If your annuity beneficiary is your spouse, they can take over ownership of the annuity and receive payments under the contract’s schedule. The annuity would be tax-deferred, and your spouse would only owe taxes on the distributions when they take them, says Forbes’ recent article, “What Is An Annuity Beneficiary?”
However, the rules differ if your beneficiary is someone other than your spouse. A non-spouse has three options when inheriting an annuity:
- A lump sum payment. The beneficiary gets the annuity’s remaining value as one upfront payment and must pay income taxes immediately on the lump sum.
- Nonqualified stretch, where the annuity payouts—and the required income taxes—are stretched throughout the beneficiary’s lifetime; or
- Beneficiaries can withdraw smaller amounts from the annuity five years after the annuity holder’s death or withdraw the entire amount in the fifth year.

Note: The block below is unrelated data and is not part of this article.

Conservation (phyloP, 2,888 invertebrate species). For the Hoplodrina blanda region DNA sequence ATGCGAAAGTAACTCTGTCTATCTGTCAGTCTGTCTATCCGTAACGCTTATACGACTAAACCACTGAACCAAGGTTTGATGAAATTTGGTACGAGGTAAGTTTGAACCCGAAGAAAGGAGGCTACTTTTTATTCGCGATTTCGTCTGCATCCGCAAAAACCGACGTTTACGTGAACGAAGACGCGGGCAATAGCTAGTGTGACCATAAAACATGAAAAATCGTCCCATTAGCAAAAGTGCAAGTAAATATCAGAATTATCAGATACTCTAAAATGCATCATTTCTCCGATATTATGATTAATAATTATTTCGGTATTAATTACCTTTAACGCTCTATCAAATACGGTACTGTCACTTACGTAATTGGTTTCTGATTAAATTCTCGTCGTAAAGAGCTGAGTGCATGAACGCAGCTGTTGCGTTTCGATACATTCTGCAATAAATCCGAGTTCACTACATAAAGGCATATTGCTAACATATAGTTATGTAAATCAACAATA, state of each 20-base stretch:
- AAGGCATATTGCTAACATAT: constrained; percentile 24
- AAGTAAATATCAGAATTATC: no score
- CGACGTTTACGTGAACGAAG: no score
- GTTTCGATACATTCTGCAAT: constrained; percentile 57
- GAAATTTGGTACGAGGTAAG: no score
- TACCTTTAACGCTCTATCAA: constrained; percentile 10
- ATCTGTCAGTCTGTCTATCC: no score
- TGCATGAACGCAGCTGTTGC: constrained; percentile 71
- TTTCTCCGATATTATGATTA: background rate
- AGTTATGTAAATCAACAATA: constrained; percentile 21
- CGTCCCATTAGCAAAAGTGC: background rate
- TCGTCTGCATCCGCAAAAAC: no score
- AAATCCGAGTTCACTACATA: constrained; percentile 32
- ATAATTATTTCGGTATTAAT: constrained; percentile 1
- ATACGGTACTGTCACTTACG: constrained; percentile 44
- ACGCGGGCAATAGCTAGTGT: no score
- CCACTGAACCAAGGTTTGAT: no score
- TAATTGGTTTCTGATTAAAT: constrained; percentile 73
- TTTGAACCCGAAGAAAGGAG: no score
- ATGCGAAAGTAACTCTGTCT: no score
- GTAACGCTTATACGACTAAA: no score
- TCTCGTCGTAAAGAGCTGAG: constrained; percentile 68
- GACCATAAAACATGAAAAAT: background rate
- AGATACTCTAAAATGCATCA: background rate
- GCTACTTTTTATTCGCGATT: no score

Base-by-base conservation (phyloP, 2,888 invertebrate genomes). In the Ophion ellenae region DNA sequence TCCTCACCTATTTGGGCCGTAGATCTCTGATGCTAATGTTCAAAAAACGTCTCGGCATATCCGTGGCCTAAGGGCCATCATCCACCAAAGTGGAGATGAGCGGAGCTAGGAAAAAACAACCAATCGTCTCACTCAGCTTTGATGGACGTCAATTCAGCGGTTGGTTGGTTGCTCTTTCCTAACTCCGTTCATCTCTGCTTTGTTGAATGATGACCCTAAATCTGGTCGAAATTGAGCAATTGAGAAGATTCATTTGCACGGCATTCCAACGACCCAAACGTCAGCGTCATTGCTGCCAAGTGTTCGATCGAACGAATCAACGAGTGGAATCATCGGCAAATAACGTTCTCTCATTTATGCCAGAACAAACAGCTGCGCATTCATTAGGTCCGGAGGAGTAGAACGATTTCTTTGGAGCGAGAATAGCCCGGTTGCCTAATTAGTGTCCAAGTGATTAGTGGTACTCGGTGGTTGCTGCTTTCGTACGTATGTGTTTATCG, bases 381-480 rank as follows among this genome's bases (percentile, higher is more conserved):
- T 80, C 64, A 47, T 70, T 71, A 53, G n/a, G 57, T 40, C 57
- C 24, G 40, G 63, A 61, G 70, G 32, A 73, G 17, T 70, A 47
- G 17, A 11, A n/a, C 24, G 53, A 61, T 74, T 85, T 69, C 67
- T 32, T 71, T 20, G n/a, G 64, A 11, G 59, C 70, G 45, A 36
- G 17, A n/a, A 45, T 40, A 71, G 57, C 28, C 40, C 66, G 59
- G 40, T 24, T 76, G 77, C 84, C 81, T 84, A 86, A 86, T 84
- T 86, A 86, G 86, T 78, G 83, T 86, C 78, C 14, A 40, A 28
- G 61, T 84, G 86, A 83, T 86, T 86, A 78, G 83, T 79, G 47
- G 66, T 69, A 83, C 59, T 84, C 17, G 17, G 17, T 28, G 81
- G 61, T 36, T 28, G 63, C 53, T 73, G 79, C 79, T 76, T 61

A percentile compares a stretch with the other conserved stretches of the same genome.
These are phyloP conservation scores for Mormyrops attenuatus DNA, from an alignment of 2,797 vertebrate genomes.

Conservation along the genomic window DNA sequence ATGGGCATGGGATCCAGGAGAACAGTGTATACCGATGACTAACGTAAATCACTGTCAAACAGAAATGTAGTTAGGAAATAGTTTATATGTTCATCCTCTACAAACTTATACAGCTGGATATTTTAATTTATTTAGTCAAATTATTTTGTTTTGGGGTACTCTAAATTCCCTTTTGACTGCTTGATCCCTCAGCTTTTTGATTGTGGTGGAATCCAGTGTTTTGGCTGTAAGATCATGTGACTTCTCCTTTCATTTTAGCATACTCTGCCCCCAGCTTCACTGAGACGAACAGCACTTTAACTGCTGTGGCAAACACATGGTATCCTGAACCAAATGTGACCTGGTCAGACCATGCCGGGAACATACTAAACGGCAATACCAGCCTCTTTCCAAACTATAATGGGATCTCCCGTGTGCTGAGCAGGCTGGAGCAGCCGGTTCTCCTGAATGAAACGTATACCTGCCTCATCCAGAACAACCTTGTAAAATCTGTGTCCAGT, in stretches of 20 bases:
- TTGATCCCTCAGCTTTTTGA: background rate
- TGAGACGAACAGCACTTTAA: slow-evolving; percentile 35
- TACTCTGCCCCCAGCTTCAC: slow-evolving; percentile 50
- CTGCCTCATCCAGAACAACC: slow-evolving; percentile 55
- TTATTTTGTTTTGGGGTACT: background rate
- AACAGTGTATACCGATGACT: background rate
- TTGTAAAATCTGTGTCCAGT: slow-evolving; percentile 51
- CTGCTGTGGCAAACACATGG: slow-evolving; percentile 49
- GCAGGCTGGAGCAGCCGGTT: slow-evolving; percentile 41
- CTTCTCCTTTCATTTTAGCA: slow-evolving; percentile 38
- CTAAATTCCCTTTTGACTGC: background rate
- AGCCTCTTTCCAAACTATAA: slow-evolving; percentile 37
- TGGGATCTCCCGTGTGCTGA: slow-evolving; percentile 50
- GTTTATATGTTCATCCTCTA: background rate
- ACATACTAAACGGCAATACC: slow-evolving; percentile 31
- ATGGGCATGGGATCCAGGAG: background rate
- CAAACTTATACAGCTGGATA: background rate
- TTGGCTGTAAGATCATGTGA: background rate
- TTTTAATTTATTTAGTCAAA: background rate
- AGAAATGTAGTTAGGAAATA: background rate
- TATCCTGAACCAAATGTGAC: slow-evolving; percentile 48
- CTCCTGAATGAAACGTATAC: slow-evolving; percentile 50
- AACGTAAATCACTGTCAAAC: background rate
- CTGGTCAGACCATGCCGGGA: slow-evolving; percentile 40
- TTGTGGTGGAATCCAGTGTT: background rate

Only the owner of the contract can name a beneficiary. However, they can change beneficiaries anytime, provided the agreement doesn’t require you to name an irrevocable beneficiary. You can also choose multiple beneficiaries, designating a percentage of the annuity for each person. Annuity contracts also frequently let you select a contingent beneficiary who will get the annuity payments if the primary beneficiary dies before the annuity owner does.
The choice of beneficiary also significantly impacts how taxes are handled, so taking the time to document your wishes can save your loved ones from problems in the future.
While you aren’t required to name a beneficiary when you purchase an annuity, it makes little sense to fail. While you’re at it, ensure you also have a contingent beneficiary. This is a standard option that should be elected.
Suppose you don’t have a designated beneficiary in the contract. In that case, the annuity must go through probate—the legal process for recognizing a will and distributing the assets within an estate. Stretching out the income taxes would then carry significant ongoing probate and accounting costs. These proceedings can be expensive and time-consuming. It could be several months before everything is resolved and the heirs receive their inheritance.
Reference: Forbes (Jan. 19, 2023) “What Is An Annuity Beneficiary?”